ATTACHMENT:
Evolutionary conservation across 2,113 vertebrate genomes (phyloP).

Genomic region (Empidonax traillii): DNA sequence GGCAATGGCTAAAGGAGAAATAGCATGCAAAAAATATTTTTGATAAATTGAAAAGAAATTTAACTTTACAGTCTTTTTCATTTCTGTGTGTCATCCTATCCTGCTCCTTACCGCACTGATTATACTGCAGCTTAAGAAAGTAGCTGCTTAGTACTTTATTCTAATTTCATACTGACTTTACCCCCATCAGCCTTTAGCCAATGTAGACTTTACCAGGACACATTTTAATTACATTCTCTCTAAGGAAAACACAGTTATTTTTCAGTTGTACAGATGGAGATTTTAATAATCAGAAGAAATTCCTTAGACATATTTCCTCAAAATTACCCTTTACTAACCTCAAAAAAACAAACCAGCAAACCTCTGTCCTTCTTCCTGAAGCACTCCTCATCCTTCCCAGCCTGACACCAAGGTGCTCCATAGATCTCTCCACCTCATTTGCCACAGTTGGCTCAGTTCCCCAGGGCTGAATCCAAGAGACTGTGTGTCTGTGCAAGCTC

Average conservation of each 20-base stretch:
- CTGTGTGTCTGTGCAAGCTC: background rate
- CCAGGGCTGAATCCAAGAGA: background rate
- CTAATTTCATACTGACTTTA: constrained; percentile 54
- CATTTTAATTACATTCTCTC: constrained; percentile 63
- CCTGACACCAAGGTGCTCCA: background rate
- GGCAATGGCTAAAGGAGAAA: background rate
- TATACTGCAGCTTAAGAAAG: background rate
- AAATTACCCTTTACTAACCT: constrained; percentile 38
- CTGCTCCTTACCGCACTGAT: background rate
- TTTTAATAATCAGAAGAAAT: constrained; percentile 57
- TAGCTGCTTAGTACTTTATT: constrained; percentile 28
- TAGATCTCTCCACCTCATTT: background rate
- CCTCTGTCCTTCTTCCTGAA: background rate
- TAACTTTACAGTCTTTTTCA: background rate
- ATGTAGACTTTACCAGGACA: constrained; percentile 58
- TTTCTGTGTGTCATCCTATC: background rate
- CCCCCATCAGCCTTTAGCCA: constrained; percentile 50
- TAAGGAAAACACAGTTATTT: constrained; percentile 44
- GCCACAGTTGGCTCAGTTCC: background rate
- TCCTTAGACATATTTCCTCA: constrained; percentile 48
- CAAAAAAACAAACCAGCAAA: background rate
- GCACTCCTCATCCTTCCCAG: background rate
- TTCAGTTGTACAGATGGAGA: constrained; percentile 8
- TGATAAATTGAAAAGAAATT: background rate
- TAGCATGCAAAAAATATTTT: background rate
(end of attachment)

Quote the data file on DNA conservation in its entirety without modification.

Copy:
Evolutionary conservation across 2,113 vertebrate genomes (phyloP).

Genomic region (Empidonax traillii): DNA sequence GGCAATGGCTAAAGGAGAAATAGCATGCAAAAAATATTTTTGATAAATTGAAAAGAAATTTAACTTTACAGTCTTTTTCATTTCTGTGTGTCATCCTATCCTGCTCCTTACCGCACTGATTATACTGCAGCTTAAGAAAGTAGCTGCTTAGTACTTTATTCTAATTTCATACTGACTTTACCCCCATCAGCCTTTAGCCAATGTAGACTTTACCAGGACACATTTTAATTACATTCTCTCTAAGGAAAACACAGTTATTTTTCAGTTGTACAGATGGAGATTTTAATAATCAGAAGAAATTCCTTAGACATATTTCCTCAAAATTACCCTTTACTAACCTCAAAAAAACAAACCAGCAAACCTCTGTCCTTCTTCCTGAAGCACTCCTCATCCTTCCCAGCCTGACACCAAGGTGCTCCATAGATCTCTCCACCTCATTTGCCACAGTTGGCTCAGTTCCCCAGGGCTGAATCCAAGAGACTGTGTGTCTGTGCAAGCTC

Average conservation of each 20-base stretch:
- CTGTGTGTCTGTGCAAGCTC: background rate
- CCAGGGCTGAATCCAAGAGA: background rate
- CTAATTTCATACTGACTTTA: constrained; percentile 54
- CATTTTAATTACATTCTCTC: constrained; percentile 63
- CCTGACACCAAGGTGCTCCA: background rate
- GGCAATGGCTAAAGGAGAAA: background rate
- TATACTGCAGCTTAAGAAAG: background rate
- AAATTACCCTTTACTAACCT: constrained; percentile 38
- CTGCTCCTTACCGCACTGAT: background rate
- TTTTAATAATCAGAAGAAAT: constrained; percentile 57
- TAGCTGCTTAGTACTTTATT: constrained; percentile 28
- TAGATCTCTCCACCTCATTT: background rate
- CCTCTGTCCTTCTTCCTGAA: background rate
- TAACTTTACAGTCTTTTTCA: background rate
- ATGTAGACTTTACCAGGACA: constrained; percentile 58
- TTTCTGTGTGTCATCCTATC: background rate
- CCCCCATCAGCCTTTAGCCA: constrained; percentile 50
- TAAGGAAAACACAGTTATTT: constrained; percentile 44
- GCCACAGTTGGCTCAGTTCC: background rate
- TCCTTAGACATATTTCCTCA: constrained; percentile 48
- CAAAAAAACAAACCAGCAAA: background rate
- GCACTCCTCATCCTTCCCAG: background rate
- TTCAGTTGTACAGATGGAGA: constrained; percentile 8
- TGATAAATTGAAAAGAAATT: background rate
- TAGCATGCAAAAAATATTTT: background rate